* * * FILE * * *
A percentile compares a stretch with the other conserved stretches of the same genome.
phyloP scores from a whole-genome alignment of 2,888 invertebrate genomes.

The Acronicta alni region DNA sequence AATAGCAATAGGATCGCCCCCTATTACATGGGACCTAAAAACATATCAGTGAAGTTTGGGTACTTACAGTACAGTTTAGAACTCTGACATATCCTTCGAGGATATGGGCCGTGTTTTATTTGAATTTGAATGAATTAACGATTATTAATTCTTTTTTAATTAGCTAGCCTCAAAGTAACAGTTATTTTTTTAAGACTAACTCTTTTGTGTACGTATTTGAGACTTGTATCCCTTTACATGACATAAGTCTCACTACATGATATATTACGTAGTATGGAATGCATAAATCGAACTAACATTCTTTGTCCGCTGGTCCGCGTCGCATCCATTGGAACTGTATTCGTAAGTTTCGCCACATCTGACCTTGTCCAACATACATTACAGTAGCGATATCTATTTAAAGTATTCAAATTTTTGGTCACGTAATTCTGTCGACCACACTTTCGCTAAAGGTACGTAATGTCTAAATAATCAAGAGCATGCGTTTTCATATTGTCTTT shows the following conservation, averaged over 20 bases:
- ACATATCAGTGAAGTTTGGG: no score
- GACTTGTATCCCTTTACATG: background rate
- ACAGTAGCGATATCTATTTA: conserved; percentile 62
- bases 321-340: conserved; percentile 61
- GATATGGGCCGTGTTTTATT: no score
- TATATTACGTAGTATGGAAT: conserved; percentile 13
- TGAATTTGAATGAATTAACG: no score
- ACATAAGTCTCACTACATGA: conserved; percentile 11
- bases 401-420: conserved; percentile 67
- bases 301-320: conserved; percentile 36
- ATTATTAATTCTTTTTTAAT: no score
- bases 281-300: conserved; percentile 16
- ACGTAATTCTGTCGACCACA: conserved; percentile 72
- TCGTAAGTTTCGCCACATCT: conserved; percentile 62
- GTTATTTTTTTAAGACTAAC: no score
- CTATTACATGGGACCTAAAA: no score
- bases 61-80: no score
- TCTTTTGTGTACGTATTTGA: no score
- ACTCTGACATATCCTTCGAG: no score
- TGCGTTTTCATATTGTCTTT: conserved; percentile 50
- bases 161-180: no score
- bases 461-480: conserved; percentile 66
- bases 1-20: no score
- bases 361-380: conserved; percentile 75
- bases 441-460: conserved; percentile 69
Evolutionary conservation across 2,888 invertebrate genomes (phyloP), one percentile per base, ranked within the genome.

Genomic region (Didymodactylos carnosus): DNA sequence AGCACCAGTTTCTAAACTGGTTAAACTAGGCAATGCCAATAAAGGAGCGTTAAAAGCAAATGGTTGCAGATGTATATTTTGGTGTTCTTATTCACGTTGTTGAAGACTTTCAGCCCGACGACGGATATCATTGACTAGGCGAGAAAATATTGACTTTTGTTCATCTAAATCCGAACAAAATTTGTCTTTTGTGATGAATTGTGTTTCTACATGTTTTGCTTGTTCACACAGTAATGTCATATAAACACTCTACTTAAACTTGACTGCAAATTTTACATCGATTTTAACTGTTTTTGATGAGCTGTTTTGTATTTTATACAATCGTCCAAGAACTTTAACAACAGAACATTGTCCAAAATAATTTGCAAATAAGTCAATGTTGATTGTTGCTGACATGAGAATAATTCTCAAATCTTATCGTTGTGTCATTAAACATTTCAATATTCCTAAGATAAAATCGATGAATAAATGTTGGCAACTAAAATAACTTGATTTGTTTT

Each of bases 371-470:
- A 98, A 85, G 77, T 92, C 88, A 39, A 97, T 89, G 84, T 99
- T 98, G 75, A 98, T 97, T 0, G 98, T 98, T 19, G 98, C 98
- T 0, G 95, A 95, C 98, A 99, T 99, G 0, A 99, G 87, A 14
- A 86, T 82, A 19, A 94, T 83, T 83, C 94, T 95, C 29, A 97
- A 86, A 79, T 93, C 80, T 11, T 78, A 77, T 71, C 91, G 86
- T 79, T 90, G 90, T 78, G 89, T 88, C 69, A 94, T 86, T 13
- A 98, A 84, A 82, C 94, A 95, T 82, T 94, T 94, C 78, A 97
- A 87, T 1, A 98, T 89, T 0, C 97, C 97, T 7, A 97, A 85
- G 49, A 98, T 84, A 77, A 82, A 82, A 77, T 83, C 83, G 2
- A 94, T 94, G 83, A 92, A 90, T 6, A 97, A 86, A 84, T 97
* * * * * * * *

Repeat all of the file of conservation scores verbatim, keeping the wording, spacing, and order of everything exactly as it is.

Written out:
A percentile compares a stretch with the other conserved stretches of the same genome.
phyloP scores from a whole-genome alignment of 2,888 invertebrate genomes.

The Acronicta alni region DNA sequence AATAGCAATAGGATCGCCCCCTATTACATGGGACCTAAAAACATATCAGTGAAGTTTGGGTACTTACAGTACAGTTTAGAACTCTGACATATCCTTCGAGGATATGGGCCGTGTTTTATTTGAATTTGAATGAATTAACGATTATTAATTCTTTTTTAATTAGCTAGCCTCAAAGTAACAGTTATTTTTTTAAGACTAACTCTTTTGTGTACGTATTTGAGACTTGTATCCCTTTACATGACATAAGTCTCACTACATGATATATTACGTAGTATGGAATGCATAAATCGAACTAACATTCTTTGTCCGCTGGTCCGCGTCGCATCCATTGGAACTGTATTCGTAAGTTTCGCCACATCTGACCTTGTCCAACATACATTACAGTAGCGATATCTATTTAAAGTATTCAAATTTTTGGTCACGTAATTCTGTCGACCACACTTTCGCTAAAGGTACGTAATGTCTAAATAATCAAGAGCATGCGTTTTCATATTGTCTTT shows the following conservation, averaged over 20 bases:
- ACATATCAGTGAAGTTTGGG: no score
- GACTTGTATCCCTTTACATG: background rate
- ACAGTAGCGATATCTATTTA: conserved; percentile 62
- bases 321-340: conserved; percentile 61
- GATATGGGCCGTGTTTTATT: no score
- TATATTACGTAGTATGGAAT: conserved; percentile 13
- TGAATTTGAATGAATTAACG: no score
- ACATAAGTCTCACTACATGA: conserved; percentile 11
- bases 401-420: conserved; percentile 67
- bases 301-320: conserved; percentile 36
- ATTATTAATTCTTTTTTAAT: no score
- bases 281-300: conserved; percentile 16
- ACGTAATTCTGTCGACCACA: conserved; percentile 72
- TCGTAAGTTTCGCCACATCT: conserved; percentile 62
- GTTATTTTTTTAAGACTAAC: no score
- CTATTACATGGGACCTAAAA: no score
- bases 61-80: no score
- TCTTTTGTGTACGTATTTGA: no score
- ACTCTGACATATCCTTCGAG: no score
- TGCGTTTTCATATTGTCTTT: conserved; percentile 50
- bases 161-180: no score
- bases 461-480: conserved; percentile 66
- bases 1-20: no score
- bases 361-380: conserved; percentile 75
- bases 441-460: conserved; percentile 69
Evolutionary conservation across 2,888 invertebrate genomes (phyloP), one percentile per base, ranked within the genome.

Genomic region (Didymodactylos carnosus): DNA sequence AGCACCAGTTTCTAAACTGGTTAAACTAGGCAATGCCAATAAAGGAGCGTTAAAAGCAAATGGTTGCAGATGTATATTTTGGTGTTCTTATTCACGTTGTTGAAGACTTTCAGCCCGACGACGGATATCATTGACTAGGCGAGAAAATATTGACTTTTGTTCATCTAAATCCGAACAAAATTTGTCTTTTGTGATGAATTGTGTTTCTACATGTTTTGCTTGTTCACACAGTAATGTCATATAAACACTCTACTTAAACTTGACTGCAAATTTTACATCGATTTTAACTGTTTTTGATGAGCTGTTTTGTATTTTATACAATCGTCCAAGAACTTTAACAACAGAACATTGTCCAAAATAATTTGCAAATAAGTCAATGTTGATTGTTGCTGACATGAGAATAATTCTCAAATCTTATCGTTGTGTCATTAAACATTTCAATATTCCTAAGATAAAATCGATGAATAAATGTTGGCAACTAAAATAACTTGATTTGTTTT

Each of bases 371-470:
- A 98, A 85, G 77, T 92, C 88, A 39, A 97, T 89, G 84, T 99
- T 98, G 75, A 98, T 97, T 0, G 98, T 98, T 19, G 98, C 98
- T 0, G 95, A 95, C 98, A 99, T 99, G 0, A 99, G 87, A 14
- A 86, T 82, A 19, A 94, T 83, T 83, C 94, T 95, C 29, A 97
- A 86, A 79, T 93, C 80, T 11, T 78, A 77, T 71, C 91, G 86
- T 79, T 90, G 90, T 78, G 89, T 88, C 69, A 94, T 86, T 13
- A 98, A 84, A 82, C 94, A 95, T 82, T 94, T 94, C 78, A 97
- A 87, T 1, A 98, T 89, T 0, C 97, C 97, T 7, A 97, A 85
- G 49, A 98, T 84, A 77, A 82, A 82, A 77, T 83, C 83, G 2
- A 94, T 94, G 83, A 92, A 90, T 6, A 97, A 86, A 84, T 97